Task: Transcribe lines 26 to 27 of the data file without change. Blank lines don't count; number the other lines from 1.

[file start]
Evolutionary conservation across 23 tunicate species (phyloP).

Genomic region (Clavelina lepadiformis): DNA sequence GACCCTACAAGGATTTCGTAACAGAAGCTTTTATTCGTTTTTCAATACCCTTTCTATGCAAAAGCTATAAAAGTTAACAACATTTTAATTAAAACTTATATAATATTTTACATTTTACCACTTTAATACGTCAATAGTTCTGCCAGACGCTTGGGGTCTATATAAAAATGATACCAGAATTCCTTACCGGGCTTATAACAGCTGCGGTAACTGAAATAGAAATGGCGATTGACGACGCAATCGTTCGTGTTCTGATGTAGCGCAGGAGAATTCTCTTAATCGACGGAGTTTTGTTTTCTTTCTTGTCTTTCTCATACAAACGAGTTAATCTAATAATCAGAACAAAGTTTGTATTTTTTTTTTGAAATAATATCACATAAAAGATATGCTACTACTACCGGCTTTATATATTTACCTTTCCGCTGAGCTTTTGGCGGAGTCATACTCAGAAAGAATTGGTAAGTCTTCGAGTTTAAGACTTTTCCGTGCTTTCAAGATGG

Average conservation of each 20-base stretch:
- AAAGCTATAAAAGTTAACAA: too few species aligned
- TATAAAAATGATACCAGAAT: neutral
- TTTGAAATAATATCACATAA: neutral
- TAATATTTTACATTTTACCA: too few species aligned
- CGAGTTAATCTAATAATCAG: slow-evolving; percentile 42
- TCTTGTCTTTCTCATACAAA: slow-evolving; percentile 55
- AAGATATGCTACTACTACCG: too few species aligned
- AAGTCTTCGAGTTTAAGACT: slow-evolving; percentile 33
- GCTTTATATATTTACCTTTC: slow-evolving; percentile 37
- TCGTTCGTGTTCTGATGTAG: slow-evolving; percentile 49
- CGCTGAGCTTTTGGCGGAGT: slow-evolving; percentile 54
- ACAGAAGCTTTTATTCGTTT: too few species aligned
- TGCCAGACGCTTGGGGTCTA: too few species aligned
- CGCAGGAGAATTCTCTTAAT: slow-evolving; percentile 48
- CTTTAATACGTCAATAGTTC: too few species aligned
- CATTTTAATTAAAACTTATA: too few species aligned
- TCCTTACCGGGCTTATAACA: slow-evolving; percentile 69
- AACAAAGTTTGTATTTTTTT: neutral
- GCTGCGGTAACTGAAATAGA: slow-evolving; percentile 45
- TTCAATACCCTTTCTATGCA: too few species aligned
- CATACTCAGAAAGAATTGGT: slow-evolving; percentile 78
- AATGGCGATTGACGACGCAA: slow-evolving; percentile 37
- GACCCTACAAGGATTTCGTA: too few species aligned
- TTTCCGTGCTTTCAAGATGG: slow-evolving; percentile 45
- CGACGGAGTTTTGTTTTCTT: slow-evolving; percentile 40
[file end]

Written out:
- GACCCTACAAGGATTTCGTA: too few species aligned
- TTTCCGTGCTTTCAAGATGG: slow-evolving; percentile 45